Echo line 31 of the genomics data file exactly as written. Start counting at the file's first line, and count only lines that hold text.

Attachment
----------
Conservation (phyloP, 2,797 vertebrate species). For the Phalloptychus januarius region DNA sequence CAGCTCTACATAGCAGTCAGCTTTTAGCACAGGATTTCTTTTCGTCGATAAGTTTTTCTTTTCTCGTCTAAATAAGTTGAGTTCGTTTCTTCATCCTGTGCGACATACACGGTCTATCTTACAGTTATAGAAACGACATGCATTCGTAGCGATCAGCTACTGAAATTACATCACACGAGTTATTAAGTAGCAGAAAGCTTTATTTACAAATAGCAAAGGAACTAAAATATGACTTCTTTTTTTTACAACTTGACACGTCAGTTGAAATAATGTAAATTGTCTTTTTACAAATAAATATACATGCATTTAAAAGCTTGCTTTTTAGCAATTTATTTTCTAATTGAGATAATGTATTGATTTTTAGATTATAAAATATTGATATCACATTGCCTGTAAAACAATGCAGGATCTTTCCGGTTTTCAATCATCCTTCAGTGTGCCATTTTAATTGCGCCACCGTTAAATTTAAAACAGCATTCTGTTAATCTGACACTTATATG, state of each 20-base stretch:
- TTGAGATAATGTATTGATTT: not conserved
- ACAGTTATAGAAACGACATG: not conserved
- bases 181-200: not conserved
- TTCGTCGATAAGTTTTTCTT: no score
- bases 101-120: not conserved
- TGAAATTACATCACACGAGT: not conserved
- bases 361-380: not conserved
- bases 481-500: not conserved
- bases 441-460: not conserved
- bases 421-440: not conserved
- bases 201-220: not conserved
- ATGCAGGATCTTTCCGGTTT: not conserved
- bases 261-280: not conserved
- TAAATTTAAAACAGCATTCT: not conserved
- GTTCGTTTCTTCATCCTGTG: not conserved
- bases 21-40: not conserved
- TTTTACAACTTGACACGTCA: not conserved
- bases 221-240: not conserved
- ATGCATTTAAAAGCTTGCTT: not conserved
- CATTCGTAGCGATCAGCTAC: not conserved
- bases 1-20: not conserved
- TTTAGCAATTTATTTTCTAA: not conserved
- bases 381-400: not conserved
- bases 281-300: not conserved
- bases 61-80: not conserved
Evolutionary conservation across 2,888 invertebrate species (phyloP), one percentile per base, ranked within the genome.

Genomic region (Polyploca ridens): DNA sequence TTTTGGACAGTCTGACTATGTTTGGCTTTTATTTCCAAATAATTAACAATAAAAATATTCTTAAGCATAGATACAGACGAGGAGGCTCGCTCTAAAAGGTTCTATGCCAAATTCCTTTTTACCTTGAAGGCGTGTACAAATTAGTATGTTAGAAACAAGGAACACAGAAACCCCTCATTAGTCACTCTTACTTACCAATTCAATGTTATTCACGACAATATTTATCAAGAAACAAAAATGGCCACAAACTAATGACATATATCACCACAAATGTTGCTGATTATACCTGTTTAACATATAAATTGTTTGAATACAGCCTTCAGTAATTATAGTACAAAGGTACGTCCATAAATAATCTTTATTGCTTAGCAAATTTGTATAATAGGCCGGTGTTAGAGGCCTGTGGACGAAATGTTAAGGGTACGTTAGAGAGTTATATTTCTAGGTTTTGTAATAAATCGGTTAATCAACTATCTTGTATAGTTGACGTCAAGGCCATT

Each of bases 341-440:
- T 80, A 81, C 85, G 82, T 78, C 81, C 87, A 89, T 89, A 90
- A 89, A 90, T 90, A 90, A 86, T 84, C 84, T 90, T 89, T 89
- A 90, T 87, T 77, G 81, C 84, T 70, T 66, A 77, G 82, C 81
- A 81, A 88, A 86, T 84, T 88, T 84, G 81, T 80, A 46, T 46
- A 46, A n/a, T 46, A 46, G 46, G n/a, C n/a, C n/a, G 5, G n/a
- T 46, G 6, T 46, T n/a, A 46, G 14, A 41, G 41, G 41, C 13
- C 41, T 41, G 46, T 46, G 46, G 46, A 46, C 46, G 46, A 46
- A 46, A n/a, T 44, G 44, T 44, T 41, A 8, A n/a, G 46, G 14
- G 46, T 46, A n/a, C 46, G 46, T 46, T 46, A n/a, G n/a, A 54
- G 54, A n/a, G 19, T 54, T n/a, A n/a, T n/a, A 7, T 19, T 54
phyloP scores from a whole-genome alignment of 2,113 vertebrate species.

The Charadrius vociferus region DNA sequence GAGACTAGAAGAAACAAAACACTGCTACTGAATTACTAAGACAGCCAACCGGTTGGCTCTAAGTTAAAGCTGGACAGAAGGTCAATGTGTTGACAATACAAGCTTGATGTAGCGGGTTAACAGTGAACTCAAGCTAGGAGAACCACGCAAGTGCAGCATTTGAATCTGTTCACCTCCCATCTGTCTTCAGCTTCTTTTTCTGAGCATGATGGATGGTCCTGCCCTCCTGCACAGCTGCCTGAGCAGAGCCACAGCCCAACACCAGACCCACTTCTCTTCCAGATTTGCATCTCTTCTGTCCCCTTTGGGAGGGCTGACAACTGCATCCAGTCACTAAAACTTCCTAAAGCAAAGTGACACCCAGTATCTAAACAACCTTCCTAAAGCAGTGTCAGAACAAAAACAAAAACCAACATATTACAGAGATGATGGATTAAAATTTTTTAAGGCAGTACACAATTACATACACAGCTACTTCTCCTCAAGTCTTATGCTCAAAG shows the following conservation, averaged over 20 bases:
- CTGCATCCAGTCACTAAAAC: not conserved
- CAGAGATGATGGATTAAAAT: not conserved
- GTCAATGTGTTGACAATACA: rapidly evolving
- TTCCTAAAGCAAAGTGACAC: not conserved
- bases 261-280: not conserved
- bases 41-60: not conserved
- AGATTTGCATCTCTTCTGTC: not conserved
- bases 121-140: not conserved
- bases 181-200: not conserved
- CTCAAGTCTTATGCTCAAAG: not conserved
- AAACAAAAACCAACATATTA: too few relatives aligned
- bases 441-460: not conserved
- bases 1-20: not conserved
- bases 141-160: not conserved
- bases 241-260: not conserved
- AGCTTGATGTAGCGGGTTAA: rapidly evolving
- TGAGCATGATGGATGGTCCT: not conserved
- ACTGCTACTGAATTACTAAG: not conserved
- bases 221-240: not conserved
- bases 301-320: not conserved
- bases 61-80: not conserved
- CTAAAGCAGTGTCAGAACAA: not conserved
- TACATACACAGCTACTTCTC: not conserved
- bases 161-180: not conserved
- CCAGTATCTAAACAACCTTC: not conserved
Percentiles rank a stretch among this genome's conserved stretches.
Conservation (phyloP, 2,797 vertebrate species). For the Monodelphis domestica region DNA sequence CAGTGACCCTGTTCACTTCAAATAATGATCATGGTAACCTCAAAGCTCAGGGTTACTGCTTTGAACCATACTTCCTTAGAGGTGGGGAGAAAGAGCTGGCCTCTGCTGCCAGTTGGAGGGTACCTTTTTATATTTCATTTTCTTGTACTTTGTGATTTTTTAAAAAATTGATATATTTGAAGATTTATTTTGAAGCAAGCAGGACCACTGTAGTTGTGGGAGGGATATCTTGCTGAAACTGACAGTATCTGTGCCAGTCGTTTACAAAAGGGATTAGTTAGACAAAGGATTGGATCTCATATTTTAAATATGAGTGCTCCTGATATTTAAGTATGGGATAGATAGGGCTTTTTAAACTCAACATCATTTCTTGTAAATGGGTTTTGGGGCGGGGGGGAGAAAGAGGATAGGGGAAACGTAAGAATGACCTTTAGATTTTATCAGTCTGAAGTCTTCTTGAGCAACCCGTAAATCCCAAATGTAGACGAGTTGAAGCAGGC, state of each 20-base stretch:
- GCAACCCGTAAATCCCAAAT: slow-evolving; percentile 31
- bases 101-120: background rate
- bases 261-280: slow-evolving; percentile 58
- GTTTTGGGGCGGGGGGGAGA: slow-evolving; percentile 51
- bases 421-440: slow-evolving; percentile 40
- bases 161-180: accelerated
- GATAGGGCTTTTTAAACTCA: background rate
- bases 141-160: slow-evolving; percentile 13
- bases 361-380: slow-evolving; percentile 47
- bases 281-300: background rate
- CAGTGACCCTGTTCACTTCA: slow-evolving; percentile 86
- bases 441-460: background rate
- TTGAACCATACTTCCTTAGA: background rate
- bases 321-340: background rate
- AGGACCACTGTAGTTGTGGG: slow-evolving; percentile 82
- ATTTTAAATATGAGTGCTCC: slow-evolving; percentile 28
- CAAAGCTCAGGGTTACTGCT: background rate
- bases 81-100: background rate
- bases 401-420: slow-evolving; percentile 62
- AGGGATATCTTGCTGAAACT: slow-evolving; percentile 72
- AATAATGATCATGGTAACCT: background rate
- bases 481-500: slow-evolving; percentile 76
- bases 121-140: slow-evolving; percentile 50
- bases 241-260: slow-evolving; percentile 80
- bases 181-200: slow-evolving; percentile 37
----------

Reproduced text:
- A 89, A 90, T 90, A 90, A 86, T 84, C 84, T 90, T 89, T 89